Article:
It Might Take Space Telescopes to Finally Resolve the Crisis in Cosmology

Gravitational wave (GW) observatories have been a great addition to cosmologists’ arsenal in the lack decade. With their first effective detection at the Laser Interferometric Gravitational Observatory completed in 2015, they opened up a whole new world of data collection for scientists. However, so far, they haven’t solved one of the fundamental problems at the heart of their discipline – the “Hubble tension.” Now a new paper discusses the possibility of utilizing a network of new, space-based gravitational wave observatories to get closer than ever to the real value of one of the most important numbers in the Universe.

Edwin Hubble didn’t actually discover “Hubble’s Law,” the equation that contains the constant that bears his name – that work was done earlier and independently by Alexander Friedmann and George Lemaitre. Their work showed that the Universe was expanding and that the rate it was growing seemed determined by the distance between the observer and the galaxy itself. 

Now commonly accepted as the expansion of the Universe, this was a groundbreaking theory in the 1920s when it was initially formulated. However, like many good scientific theories, it can be simplified to a single equation: v = H0D. In this case, v is the speed of separation (the expansion of the Universe), D is the distance to the galaxy being compared, and H0 is known as the “Hubble Constant.”

Anton explains another potential wrinkle in the search for the true Hubble constant – it might not be constant at all.
Credit – Anton Petrov YouTube Channel

The Hubble constant has been a source of argument for years, as its value literally will help determine the fate of the Universe. If it’s large, then the Universe will end in heat death, where galaxies are so far apart from one another that they can’t ever possibly interact. Alternatively, if it is small, the Universe could end in a “Big Bounce” where gravity overcomes the expansionary force of the Universe. Eventually, everything gets pulled back into a single, solitary point, much like another Big Bang.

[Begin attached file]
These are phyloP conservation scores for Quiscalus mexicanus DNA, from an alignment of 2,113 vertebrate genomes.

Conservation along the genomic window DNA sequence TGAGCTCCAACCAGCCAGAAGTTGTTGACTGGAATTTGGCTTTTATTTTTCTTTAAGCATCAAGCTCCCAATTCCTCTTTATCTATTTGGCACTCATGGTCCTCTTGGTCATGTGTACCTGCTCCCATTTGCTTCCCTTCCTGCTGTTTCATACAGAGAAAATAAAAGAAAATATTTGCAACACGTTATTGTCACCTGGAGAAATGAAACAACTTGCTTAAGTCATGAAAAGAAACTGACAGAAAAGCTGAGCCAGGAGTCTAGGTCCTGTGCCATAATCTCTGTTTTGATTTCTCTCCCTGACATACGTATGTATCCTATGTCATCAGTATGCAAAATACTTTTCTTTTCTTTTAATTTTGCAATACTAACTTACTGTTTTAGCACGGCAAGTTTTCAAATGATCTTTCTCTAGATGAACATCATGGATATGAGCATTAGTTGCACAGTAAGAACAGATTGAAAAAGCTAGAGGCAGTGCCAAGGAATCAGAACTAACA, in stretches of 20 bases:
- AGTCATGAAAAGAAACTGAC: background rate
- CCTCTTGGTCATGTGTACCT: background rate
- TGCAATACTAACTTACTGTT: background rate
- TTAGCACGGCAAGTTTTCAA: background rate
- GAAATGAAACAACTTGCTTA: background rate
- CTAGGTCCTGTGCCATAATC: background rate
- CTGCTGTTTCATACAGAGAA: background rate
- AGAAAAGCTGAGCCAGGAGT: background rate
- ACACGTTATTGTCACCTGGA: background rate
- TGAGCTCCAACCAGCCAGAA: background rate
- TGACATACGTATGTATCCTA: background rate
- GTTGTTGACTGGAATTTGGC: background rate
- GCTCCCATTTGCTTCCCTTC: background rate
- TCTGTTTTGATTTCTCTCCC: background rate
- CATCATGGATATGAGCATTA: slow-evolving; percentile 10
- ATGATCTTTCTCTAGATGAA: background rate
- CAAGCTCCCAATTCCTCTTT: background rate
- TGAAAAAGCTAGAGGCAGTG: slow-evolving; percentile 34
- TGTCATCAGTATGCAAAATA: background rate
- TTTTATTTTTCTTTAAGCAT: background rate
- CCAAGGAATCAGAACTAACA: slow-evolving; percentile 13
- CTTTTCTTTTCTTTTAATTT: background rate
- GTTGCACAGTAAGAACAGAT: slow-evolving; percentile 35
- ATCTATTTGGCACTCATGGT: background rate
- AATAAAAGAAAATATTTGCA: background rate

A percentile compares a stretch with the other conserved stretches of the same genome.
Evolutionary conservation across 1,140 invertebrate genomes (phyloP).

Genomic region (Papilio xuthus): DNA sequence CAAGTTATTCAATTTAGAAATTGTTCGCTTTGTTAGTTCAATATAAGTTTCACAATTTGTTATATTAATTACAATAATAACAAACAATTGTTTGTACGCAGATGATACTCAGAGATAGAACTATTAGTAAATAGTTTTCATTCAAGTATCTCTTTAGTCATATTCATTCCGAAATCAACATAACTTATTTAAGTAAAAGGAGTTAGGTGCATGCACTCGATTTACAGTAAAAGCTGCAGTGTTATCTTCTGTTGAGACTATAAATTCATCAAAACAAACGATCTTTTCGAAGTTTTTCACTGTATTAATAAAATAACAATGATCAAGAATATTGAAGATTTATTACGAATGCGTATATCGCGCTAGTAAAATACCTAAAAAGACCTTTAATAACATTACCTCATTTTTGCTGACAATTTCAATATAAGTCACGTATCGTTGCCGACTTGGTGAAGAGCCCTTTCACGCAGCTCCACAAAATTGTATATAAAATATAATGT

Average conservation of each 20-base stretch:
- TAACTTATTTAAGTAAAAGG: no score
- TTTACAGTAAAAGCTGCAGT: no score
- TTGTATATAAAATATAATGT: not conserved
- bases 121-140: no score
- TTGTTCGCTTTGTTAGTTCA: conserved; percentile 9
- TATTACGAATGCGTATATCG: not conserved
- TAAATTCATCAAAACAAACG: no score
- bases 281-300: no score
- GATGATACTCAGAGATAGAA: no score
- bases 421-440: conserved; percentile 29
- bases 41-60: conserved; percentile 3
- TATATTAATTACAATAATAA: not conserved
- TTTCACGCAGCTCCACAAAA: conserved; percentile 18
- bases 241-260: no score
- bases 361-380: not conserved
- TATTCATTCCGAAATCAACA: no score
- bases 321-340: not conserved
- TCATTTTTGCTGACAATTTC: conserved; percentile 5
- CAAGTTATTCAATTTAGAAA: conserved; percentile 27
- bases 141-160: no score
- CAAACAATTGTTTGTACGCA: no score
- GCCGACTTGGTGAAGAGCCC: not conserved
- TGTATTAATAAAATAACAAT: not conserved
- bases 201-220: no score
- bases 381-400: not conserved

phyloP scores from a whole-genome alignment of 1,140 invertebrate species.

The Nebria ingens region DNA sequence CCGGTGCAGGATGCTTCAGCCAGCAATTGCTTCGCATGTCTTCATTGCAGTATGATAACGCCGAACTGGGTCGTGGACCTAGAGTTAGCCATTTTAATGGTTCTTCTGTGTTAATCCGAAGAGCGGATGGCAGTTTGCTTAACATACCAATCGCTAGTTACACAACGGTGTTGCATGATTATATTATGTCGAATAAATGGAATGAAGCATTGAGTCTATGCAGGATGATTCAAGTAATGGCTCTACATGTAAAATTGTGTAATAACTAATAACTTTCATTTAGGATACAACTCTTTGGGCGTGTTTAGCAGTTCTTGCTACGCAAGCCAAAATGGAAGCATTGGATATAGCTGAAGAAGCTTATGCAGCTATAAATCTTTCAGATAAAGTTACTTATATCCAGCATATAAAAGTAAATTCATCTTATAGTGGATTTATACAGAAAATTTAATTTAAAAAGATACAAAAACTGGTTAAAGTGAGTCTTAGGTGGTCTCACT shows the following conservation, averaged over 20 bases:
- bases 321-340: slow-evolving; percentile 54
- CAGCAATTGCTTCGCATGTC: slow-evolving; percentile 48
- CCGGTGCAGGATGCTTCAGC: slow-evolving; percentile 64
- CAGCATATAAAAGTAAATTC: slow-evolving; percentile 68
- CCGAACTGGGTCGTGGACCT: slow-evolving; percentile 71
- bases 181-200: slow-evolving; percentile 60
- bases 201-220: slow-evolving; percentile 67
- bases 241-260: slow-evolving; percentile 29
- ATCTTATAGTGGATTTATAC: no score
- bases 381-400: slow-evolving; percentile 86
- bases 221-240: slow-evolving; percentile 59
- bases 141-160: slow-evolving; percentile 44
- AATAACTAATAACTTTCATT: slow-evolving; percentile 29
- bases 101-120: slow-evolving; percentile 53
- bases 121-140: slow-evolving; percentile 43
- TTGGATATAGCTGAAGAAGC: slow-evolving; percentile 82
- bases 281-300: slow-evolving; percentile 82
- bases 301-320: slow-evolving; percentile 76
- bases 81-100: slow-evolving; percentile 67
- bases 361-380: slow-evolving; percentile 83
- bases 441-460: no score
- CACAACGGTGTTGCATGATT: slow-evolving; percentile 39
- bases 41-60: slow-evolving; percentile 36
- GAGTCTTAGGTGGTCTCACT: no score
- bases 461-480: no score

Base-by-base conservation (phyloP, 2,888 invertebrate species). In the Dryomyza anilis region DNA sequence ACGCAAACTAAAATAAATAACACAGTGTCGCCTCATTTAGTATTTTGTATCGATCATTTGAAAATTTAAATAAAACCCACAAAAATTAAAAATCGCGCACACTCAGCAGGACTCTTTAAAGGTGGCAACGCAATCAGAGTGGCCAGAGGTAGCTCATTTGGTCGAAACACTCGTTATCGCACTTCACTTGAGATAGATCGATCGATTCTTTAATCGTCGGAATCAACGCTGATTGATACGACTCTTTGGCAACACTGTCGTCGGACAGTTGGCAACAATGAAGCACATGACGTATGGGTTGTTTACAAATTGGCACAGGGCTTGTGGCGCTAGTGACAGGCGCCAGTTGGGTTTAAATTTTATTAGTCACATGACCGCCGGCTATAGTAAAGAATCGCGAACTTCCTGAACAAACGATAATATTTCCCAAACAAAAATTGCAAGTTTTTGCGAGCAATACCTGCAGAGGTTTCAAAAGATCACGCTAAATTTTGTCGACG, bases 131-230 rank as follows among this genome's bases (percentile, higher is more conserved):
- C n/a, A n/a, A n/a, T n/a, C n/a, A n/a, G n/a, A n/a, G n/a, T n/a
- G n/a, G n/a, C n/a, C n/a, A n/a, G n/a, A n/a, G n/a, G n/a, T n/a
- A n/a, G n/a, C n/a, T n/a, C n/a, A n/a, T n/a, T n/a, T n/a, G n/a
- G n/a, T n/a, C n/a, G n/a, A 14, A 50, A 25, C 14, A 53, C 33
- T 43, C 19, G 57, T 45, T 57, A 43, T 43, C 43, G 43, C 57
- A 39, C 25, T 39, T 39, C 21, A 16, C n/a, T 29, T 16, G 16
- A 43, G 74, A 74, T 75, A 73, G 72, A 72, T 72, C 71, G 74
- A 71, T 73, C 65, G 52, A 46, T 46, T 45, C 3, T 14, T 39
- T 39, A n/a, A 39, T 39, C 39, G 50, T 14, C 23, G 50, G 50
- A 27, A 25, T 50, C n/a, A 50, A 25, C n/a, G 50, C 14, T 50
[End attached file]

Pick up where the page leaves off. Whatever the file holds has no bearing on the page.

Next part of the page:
Its importance gives scientists plenty of reasons to fret about the Hubble Constant, but it has been notoriously difficult to pin down an exact number, and various experiments have resulted in some variance in the reading. It has never reached a precision threshold that the scientific community is willing to accept – commonly thought to be within 0.9%. In particular, two well-regarded measurement methods, cosmic microwave background radiation measurements and the distance ladder method, don’t agree on the value. 

According to a new paper from researchers at Northeastern University in China, gravitational waves can resolve this “Hubble Tension” at the heart of cosmology. Recently there has been a flood of new science following the detection of the first gravitational wave. Still, this fundamental new type of instrument could make plenty of other discoveries. But results from even the most sensitive detectors here on Earth would not be able to fully constrain the Hubble constant to a point where its value could finally be ascertained.